The Direct to Video Connoisseur
I'm a huge fan of action, horror, sci-fi, and comedy, especially of the Direct to Video variety. In this blog I review some of my favorites and not so favorites, and encourage people to comment and add to the discussion. If you click on an image, it will take you to that post's image page, which includes many more pics from the film and other goodies I couldn't fit in the actual review. For announcements and updates, don't forget to Follow us on Twitter and Like our Facebook page. If you're the director, producer, distributor, etc. of a low-budget feature length film and you'd like to send me a copy to review, you can contact me at dtvconnoisseur[at]yahoo.com. I'd love to check out what you got.
Tuesday, July 5, 2011
I've been intrigued by the concept of this one for a long time. Our buddy Mr. Gable at Mr. Gable's Reality had mentioned it and gave it a thumbs up, and I saw that it also had DTVC Hall of Famer Wings Hauser, which is always a good thing. Besides, the idea of a campy horror flick about a killer tire is right up my alley.
Rubber is about the making of a film about a killer tire, where an audience in the desert tracks the plot developments from afar with binoculars. From there things go crazy, as our tire, in trying to comprehend his existence, discovers his capacity to destroy, and attempts to make sense of his surroundings through that capacity; and then there's the people making the movie, who need to get rid of the audience so they can stop making the movie.
Let's get one thing straight before I go too far: this is not a campy horror flick. The descriptions on Netflix or whatnot may tell you this is something in The Asylum range, but it isn't. Think more Jean-Luc Godard late 60s French New Wave to the extreme. Or maybe more a parody on that style. I enjoyed it, and it does have some funny gore, but what you're looking at is a tire going through an existentialist crisis, and using that as a vehicle through which to mock various film conventions. In a sense, by poking fun at Godard, director Quentin Dupieux might be embracing him better than anyone who has tried to emulate the great French film maker. Of course, these are all film conversations that don't exactly fit here at the DTVC.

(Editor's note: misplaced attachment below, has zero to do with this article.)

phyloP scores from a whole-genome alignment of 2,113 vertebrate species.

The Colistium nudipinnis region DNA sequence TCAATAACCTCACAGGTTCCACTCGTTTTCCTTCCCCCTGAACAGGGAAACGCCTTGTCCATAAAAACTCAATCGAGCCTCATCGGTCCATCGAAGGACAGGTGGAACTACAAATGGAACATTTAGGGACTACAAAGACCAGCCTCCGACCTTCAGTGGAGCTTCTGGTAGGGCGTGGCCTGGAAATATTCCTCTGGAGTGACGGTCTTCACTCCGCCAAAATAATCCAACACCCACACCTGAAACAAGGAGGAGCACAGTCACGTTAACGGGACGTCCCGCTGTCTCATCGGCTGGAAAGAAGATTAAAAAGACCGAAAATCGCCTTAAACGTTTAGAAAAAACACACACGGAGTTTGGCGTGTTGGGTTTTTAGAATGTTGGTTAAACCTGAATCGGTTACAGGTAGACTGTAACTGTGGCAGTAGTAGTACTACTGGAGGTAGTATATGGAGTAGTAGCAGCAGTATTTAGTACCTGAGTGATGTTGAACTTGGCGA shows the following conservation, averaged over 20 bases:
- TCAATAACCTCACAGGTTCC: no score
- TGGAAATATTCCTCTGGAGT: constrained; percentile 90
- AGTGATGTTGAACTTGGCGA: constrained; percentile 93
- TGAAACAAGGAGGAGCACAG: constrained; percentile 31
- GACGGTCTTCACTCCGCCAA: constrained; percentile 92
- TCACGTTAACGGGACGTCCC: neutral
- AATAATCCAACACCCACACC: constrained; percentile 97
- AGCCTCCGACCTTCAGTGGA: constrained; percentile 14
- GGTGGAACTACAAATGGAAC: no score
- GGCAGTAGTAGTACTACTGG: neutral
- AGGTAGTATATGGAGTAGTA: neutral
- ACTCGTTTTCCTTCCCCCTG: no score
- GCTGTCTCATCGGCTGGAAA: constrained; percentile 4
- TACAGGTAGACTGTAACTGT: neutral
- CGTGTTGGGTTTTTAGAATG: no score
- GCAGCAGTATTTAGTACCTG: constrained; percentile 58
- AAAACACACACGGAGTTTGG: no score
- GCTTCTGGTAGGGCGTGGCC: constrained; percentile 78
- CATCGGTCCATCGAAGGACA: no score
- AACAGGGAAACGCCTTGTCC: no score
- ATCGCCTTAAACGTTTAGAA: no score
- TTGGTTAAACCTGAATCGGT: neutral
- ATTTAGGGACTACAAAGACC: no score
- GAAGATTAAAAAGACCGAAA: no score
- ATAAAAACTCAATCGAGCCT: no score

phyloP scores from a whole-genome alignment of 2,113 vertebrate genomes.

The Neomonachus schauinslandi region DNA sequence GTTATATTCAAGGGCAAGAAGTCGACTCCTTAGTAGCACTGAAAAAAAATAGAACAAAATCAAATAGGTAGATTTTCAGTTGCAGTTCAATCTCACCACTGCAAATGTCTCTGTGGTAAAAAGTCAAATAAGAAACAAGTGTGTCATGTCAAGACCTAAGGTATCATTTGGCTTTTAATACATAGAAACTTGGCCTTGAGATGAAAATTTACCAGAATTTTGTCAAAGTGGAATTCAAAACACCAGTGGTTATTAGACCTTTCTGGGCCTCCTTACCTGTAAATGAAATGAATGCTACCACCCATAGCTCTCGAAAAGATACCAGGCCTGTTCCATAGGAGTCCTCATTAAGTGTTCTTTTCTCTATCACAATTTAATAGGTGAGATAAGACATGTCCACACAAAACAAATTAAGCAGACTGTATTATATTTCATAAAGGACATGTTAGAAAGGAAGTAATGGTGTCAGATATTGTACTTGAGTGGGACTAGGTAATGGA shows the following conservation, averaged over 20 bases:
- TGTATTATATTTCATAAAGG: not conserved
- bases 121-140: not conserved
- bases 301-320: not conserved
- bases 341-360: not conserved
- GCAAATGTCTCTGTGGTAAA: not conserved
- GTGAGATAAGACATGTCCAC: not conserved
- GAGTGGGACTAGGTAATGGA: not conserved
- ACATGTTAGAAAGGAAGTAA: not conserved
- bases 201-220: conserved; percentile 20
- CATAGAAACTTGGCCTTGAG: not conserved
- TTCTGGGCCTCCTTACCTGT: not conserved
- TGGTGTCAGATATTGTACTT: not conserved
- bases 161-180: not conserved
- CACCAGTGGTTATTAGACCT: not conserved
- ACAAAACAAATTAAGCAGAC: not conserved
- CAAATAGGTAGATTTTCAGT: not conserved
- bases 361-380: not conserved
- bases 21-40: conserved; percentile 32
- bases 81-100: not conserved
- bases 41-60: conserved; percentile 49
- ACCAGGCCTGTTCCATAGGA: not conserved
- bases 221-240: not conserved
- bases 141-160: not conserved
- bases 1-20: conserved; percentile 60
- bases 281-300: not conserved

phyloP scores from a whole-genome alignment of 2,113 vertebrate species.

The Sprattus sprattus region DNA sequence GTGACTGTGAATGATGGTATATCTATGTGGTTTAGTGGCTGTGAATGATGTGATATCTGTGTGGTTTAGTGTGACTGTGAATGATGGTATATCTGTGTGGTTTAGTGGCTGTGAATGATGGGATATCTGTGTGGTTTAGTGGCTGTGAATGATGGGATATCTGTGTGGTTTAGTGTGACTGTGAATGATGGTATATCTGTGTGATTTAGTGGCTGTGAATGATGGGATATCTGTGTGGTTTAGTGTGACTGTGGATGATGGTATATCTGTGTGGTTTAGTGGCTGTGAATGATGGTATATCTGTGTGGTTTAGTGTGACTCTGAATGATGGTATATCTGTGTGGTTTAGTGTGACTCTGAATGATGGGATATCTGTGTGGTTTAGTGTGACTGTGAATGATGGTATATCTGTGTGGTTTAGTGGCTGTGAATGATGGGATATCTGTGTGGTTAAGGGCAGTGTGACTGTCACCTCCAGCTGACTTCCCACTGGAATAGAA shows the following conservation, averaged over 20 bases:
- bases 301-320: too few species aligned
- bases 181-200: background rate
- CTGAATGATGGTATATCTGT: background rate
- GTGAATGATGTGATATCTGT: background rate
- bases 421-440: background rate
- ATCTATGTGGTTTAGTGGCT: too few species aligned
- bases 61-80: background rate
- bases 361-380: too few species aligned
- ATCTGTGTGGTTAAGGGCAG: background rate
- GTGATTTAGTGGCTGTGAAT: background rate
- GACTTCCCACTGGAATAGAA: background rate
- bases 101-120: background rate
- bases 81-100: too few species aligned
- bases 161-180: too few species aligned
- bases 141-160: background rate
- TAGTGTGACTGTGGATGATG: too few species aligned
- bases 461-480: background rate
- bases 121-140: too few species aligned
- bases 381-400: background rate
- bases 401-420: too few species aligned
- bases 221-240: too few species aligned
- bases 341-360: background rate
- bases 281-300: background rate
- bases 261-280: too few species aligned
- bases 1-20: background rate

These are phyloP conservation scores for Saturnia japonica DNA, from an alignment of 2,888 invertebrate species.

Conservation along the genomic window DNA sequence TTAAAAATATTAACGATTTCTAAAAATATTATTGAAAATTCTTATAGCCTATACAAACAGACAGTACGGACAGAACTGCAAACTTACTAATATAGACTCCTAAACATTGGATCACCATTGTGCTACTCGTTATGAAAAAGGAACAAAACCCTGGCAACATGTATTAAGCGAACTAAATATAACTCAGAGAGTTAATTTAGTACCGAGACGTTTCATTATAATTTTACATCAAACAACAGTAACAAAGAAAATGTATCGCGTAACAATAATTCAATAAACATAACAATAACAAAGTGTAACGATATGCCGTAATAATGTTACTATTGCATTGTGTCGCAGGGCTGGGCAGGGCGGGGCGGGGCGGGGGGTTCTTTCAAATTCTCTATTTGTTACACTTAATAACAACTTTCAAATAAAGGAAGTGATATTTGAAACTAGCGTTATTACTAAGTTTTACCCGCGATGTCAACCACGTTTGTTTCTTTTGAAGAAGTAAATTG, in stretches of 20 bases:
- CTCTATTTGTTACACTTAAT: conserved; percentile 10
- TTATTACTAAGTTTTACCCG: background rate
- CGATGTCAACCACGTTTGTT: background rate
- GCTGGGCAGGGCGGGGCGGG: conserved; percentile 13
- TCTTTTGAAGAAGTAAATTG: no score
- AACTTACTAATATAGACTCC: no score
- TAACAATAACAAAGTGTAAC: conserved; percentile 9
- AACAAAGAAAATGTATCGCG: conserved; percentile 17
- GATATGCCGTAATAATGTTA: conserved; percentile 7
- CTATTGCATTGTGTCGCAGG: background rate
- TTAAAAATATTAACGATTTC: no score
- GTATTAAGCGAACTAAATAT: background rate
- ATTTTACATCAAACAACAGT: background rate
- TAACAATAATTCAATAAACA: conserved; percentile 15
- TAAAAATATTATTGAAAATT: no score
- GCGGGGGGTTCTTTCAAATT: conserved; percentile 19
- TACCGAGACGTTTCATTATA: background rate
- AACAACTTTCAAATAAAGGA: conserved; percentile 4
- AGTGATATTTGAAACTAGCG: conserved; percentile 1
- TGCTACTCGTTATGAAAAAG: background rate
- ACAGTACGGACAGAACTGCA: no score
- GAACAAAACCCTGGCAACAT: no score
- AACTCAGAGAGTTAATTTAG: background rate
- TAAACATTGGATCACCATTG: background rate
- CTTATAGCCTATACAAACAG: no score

One dude who does fit here is DTVC Hall of Famer Wings Hauser, and he was great. He played an old man in a wheel chair as one of the audience with binoculars, but he's the one that sees something's afoot with the people making the movie. It's not the action packed 80s-90s DTV role we're used to from him, but he's still every bit Wings Hauser, which is all we can ask for. I don't want to get too far into his role, because I don't want to give away too much of the film.
At the very beginning of the film, one of the characters discusses with us and the audience the phenomenon of "No reason". "Why does such and such happen? No reason." The thing is, in a lot of the cases, there is a reason. For instance, he says "why can't we see all the air around us? No reason." Actually, there us a reason, many reasons in fact, but I don't have the science background to say exactly why. Some of the other ones were meant to be ironic, like "why does Adrian Brody's character in The Pianist have to live like a bum when he's a famous piano player? No reason.", and maybe it was that that set the stage for what we were in for more than anything. He said the film is a celebration of that "No reason.", but it appears to have many reasons for being made.
Yes, people's heads explode in this movie, but does that in and of itself make it a horror film? I don't think so. As Americans, that's the best thing we can latch onto as viewers, especially when the rest of the film appears to make no sense. The blood and guts is where we always go first. A comedy is probably a better assessment, and I think we have to take the heads exploding in a comedic vein as well. I don't even know if I'd call this a comedy though, that just feels like the closest fit.
I'm always torn when I review any movies here at the DTVC, between writing about events that I really liked at the expense of giving away parts of the movie, or keeping them to myself and telling you I don't want to give it away. I usually only do the former if the movie is really bad, so I can explain what I didn't like about it-- I've always hated the idea of just saying "this is the worst example of film making ever!", and leaving it at that--, but when I enjoyed it, like this one, I'm afraid of robbing anyone who reads this of that experience. There are so many things I'd like to tell you, but I think you're better off seeing it for yourself.
That is if you still plan on seeing this film upon finding out it isn't a horror film per se. It's currently available on Netflix Watch Instantly for my American readers, and at less that 90 minutes, I'd say it's worth checking out. Think of it more as a spoof on the art house picture than a campy horror flick, and if you go in with that mindset, I think you'll be fine.
For more info: http://www.imdb.com/title/tt1612774/